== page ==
vacancies advertise contact news tip The Vault
facebook rss twitter

Hacker 'fires' up Android 4.0 on Amazon Kindle Fire

by Alistair Lowe on 8 December 2011, 11:52

Tags: Amazon (NASDAQ:AMZN), Kindle reader

Quick Link:

Add to My Vault: x

Steven the hacker, to be found at the blog, Steven's Android Apps, has successfully ported Google's Android 4.0 Ice Cream Sandwich OS over to Amazon's Kindle Fire tablet.

Support for WiFi, audio, accelerometer and light sensors is still missing along with, seemingly, elements of hardware optimisation/acceleration, however, this port is massively significant if one considers that the Kindle Fire retails in the US for only $200 (£150 - £200). Currently Amazon actually makes a small loss on each sale of the Kindle Fire, hoping to recuperate costs and turn a profit through book and app sales; this means that a relatively high-spec. tablet device with a dual-core ARM Cortex-A9 CPU, PowerVR SGX540 GPU, 512MB RAM and an IPS panel display, is available at less than cost for purchase.

Until now, the Kindle Fire's exceptionally low costing has naturally been hampered by a highly customised Android 2.3 release, designed to keep users fixed to Amazon's Appstore, preventing the device from being used in any overly flexible manner. Now that Android 4.0 has landed and as the release becomes increasingly stable, users will have a new reason to buy the Kindle Fire. No doubt sales of the tablet will rise from this announcement, though, with Amazon making a loss on each tablet sold that doesn't keep to its original firmware, we wonder exactly what the e-tailer's response to the situation will be.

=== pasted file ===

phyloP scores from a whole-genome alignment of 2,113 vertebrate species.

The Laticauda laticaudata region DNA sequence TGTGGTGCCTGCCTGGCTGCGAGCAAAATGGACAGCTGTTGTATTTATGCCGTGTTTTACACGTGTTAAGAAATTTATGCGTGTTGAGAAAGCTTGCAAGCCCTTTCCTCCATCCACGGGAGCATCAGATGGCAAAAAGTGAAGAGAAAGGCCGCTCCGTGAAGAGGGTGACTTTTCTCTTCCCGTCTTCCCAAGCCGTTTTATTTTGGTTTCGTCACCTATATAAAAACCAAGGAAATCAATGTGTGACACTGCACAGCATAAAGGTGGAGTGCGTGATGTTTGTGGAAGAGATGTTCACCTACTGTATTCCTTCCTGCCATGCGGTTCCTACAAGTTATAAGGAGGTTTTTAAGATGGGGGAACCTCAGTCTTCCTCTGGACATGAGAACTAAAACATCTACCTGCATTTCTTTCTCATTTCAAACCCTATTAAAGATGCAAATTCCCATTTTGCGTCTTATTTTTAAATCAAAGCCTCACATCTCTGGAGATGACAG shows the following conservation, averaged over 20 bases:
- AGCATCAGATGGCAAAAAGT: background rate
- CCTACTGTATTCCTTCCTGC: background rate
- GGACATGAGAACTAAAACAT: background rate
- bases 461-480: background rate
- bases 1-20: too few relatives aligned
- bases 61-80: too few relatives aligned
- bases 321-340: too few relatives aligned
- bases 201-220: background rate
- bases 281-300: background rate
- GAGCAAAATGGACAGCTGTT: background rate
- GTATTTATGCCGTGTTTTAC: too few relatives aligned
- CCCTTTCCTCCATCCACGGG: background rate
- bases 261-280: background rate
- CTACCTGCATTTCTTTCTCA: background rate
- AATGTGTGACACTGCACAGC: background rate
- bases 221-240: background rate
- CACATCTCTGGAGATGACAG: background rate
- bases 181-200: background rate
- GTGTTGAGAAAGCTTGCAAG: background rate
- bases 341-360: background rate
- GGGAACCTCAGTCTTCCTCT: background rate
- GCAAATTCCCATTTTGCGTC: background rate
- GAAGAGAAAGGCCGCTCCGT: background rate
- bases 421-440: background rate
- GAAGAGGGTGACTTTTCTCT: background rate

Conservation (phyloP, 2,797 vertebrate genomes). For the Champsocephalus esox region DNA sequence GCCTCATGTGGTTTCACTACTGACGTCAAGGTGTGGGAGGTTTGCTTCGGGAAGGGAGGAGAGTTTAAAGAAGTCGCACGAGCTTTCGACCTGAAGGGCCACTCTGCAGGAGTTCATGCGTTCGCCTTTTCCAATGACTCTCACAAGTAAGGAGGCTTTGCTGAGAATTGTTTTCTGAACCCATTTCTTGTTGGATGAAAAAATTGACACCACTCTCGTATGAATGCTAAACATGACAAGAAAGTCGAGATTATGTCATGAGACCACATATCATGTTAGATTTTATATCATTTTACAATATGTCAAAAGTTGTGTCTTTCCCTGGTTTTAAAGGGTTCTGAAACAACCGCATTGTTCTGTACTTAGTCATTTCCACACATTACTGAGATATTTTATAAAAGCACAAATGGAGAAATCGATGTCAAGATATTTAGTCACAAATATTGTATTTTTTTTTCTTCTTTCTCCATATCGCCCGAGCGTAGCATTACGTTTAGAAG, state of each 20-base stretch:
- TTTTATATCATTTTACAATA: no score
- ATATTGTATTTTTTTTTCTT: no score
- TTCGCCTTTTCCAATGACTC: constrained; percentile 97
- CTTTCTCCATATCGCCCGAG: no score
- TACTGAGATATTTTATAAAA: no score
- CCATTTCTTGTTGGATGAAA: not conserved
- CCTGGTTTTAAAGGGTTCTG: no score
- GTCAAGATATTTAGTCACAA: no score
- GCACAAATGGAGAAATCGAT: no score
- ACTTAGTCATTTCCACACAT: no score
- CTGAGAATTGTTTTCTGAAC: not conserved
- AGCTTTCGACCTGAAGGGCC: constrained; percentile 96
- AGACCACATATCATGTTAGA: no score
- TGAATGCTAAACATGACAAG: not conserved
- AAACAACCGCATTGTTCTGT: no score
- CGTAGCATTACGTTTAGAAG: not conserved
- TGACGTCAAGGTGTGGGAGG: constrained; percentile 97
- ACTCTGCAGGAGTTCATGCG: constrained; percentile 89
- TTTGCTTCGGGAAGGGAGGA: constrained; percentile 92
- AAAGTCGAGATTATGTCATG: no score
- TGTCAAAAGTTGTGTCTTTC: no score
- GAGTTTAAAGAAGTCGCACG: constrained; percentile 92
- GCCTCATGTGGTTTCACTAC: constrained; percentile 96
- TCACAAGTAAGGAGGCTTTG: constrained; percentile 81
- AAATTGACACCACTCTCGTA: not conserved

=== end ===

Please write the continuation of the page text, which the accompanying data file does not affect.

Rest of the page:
For the interested, below is a brief video of Android 4.0 running on the Kindle Fire.


HEXUS Forums :: 4 Comments

Login with Forum Account

Don't have an account? Register today!
Grrr, even Hexus articles are starting to get the “duel-core” typos :(
Yes, there are two cores; they fight to see who gets to process the most
I doubt they'll be that bothered. Lets face it less than 5% will be flashed like this and even those are 1)Reducing overall cost of manufacture (more built cheaper it is 2) Preventing sales of competitor devices. Saying that I expect they'll do little changes to keep the flashing limited to techies.
I love these articles. Sites get all excited about a version of Android being ported to some device it's not supposed to be on - and then you learn that most of the core features of the device don't actuall work.

It's not really a ‘successful port’ if you can't use Wi-Fi, is it?